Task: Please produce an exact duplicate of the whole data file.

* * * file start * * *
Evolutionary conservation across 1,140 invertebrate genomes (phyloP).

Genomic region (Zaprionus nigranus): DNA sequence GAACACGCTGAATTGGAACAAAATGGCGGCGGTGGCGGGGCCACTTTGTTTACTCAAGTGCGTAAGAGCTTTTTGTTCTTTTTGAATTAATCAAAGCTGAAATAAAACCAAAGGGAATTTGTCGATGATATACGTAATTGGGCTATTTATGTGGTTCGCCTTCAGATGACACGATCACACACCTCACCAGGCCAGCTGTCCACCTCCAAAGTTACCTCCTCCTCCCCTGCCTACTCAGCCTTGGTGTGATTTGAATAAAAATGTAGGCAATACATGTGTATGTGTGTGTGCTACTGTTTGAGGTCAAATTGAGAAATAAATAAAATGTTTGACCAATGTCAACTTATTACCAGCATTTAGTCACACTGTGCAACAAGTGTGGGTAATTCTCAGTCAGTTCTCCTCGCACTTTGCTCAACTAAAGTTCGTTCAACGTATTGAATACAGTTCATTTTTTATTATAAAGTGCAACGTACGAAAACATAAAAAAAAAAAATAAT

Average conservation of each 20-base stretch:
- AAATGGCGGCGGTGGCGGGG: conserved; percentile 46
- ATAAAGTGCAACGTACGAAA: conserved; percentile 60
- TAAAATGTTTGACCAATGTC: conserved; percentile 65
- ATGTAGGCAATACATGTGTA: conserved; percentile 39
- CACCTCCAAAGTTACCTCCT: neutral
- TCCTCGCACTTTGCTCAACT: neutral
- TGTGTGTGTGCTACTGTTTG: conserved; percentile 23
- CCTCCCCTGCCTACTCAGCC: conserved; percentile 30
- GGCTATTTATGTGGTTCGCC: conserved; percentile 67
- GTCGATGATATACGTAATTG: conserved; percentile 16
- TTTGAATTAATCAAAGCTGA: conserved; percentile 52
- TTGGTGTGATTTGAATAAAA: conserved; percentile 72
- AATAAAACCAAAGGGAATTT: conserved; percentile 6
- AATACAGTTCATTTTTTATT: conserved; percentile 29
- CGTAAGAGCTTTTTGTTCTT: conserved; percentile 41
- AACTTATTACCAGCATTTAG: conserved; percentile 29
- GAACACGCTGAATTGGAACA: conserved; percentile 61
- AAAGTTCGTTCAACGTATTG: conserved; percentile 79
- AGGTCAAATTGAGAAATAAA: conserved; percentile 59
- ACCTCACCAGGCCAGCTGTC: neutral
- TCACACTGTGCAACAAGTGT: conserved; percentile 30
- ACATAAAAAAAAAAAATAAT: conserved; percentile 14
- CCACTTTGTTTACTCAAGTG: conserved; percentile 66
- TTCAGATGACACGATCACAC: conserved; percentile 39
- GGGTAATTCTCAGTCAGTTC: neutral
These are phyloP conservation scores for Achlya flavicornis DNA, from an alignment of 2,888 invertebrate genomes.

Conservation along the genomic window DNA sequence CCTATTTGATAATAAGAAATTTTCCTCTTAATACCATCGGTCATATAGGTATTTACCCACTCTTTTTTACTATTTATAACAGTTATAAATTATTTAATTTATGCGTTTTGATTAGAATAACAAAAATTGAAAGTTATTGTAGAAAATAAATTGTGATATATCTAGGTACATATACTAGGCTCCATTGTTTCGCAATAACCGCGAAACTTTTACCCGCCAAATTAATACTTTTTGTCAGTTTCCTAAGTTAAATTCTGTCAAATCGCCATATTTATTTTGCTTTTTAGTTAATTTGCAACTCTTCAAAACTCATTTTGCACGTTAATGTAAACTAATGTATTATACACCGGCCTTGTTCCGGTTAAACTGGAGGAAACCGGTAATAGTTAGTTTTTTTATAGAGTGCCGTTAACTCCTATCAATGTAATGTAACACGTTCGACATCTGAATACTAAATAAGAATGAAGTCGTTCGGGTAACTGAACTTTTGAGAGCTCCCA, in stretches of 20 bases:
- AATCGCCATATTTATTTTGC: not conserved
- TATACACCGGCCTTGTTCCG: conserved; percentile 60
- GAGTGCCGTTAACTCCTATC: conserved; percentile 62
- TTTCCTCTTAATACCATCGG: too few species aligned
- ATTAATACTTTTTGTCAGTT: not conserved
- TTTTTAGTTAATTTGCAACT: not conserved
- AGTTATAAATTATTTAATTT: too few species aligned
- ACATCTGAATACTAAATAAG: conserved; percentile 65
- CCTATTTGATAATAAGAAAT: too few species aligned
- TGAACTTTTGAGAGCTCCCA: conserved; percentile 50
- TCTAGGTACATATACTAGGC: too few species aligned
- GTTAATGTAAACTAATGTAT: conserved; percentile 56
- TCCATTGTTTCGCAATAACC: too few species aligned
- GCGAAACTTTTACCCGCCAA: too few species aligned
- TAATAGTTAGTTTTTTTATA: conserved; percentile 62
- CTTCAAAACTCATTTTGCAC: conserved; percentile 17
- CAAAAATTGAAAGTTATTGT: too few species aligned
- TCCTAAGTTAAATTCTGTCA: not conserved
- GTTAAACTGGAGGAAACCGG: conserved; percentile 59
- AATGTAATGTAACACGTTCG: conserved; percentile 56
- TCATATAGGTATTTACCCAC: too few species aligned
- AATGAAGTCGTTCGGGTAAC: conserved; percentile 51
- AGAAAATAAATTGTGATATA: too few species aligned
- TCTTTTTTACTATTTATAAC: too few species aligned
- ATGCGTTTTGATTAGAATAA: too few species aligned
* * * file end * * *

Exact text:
Evolutionary conservation across 1,140 invertebrate genomes (phyloP).

Genomic region (Zaprionus nigranus): DNA sequence GAACACGCTGAATTGGAACAAAATGGCGGCGGTGGCGGGGCCACTTTGTTTACTCAAGTGCGTAAGAGCTTTTTGTTCTTTTTGAATTAATCAAAGCTGAAATAAAACCAAAGGGAATTTGTCGATGATATACGTAATTGGGCTATTTATGTGGTTCGCCTTCAGATGACACGATCACACACCTCACCAGGCCAGCTGTCCACCTCCAAAGTTACCTCCTCCTCCCCTGCCTACTCAGCCTTGGTGTGATTTGAATAAAAATGTAGGCAATACATGTGTATGTGTGTGTGCTACTGTTTGAGGTCAAATTGAGAAATAAATAAAATGTTTGACCAATGTCAACTTATTACCAGCATTTAGTCACACTGTGCAACAAGTGTGGGTAATTCTCAGTCAGTTCTCCTCGCACTTTGCTCAACTAAAGTTCGTTCAACGTATTGAATACAGTTCATTTTTTATTATAAAGTGCAACGTACGAAAACATAAAAAAAAAAAATAAT

Average conservation of each 20-base stretch:
- AAATGGCGGCGGTGGCGGGG: conserved; percentile 46
- ATAAAGTGCAACGTACGAAA: conserved; percentile 60
- TAAAATGTTTGACCAATGTC: conserved; percentile 65
- ATGTAGGCAATACATGTGTA: conserved; percentile 39
- CACCTCCAAAGTTACCTCCT: neutral
- TCCTCGCACTTTGCTCAACT: neutral
- TGTGTGTGTGCTACTGTTTG: conserved; percentile 23
- CCTCCCCTGCCTACTCAGCC: conserved; percentile 30
- GGCTATTTATGTGGTTCGCC: conserved; percentile 67
- GTCGATGATATACGTAATTG: conserved; percentile 16
- TTTGAATTAATCAAAGCTGA: conserved; percentile 52
- TTGGTGTGATTTGAATAAAA: conserved; percentile 72
- AATAAAACCAAAGGGAATTT: conserved; percentile 6
- AATACAGTTCATTTTTTATT: conserved; percentile 29
- CGTAAGAGCTTTTTGTTCTT: conserved; percentile 41
- AACTTATTACCAGCATTTAG: conserved; percentile 29
- GAACACGCTGAATTGGAACA: conserved; percentile 61
- AAAGTTCGTTCAACGTATTG: conserved; percentile 79
- AGGTCAAATTGAGAAATAAA: conserved; percentile 59
- ACCTCACCAGGCCAGCTGTC: neutral
- TCACACTGTGCAACAAGTGT: conserved; percentile 30
- ACATAAAAAAAAAAAATAAT: conserved; percentile 14
- CCACTTTGTTTACTCAAGTG: conserved; percentile 66
- TTCAGATGACACGATCACAC: conserved; percentile 39
- GGGTAATTCTCAGTCAGTTC: neutral
These are phyloP conservation scores for Achlya flavicornis DNA, from an alignment of 2,888 invertebrate genomes.

Conservation along the genomic window DNA sequence CCTATTTGATAATAAGAAATTTTCCTCTTAATACCATCGGTCATATAGGTATTTACCCACTCTTTTTTACTATTTATAACAGTTATAAATTATTTAATTTATGCGTTTTGATTAGAATAACAAAAATTGAAAGTTATTGTAGAAAATAAATTGTGATATATCTAGGTACATATACTAGGCTCCATTGTTTCGCAATAACCGCGAAACTTTTACCCGCCAAATTAATACTTTTTGTCAGTTTCCTAAGTTAAATTCTGTCAAATCGCCATATTTATTTTGCTTTTTAGTTAATTTGCAACTCTTCAAAACTCATTTTGCACGTTAATGTAAACTAATGTATTATACACCGGCCTTGTTCCGGTTAAACTGGAGGAAACCGGTAATAGTTAGTTTTTTTATAGAGTGCCGTTAACTCCTATCAATGTAATGTAACACGTTCGACATCTGAATACTAAATAAGAATGAAGTCGTTCGGGTAACTGAACTTTTGAGAGCTCCCA, in stretches of 20 bases:
- AATCGCCATATTTATTTTGC: not conserved
- TATACACCGGCCTTGTTCCG: conserved; percentile 60
- GAGTGCCGTTAACTCCTATC: conserved; percentile 62
- TTTCCTCTTAATACCATCGG: too few species aligned
- ATTAATACTTTTTGTCAGTT: not conserved
- TTTTTAGTTAATTTGCAACT: not conserved
- AGTTATAAATTATTTAATTT: too few species aligned
- ACATCTGAATACTAAATAAG: conserved; percentile 65
- CCTATTTGATAATAAGAAAT: too few species aligned
- TGAACTTTTGAGAGCTCCCA: conserved; percentile 50
- TCTAGGTACATATACTAGGC: too few species aligned
- GTTAATGTAAACTAATGTAT: conserved; percentile 56
- TCCATTGTTTCGCAATAACC: too few species aligned
- GCGAAACTTTTACCCGCCAA: too few species aligned
- TAATAGTTAGTTTTTTTATA: conserved; percentile 62
- CTTCAAAACTCATTTTGCAC: conserved; percentile 17
- CAAAAATTGAAAGTTATTGT: too few species aligned
- TCCTAAGTTAAATTCTGTCA: not conserved
- GTTAAACTGGAGGAAACCGG: conserved; percentile 59
- AATGTAATGTAACACGTTCG: conserved; percentile 56
- TCATATAGGTATTTACCCAC: too few species aligned
- AATGAAGTCGTTCGGGTAAC: conserved; percentile 51
- AGAAAATAAATTGTGATATA: too few species aligned
- TCTTTTTTACTATTTATAAC: too few species aligned
- ATGCGTTTTGATTAGAATAA: too few species aligned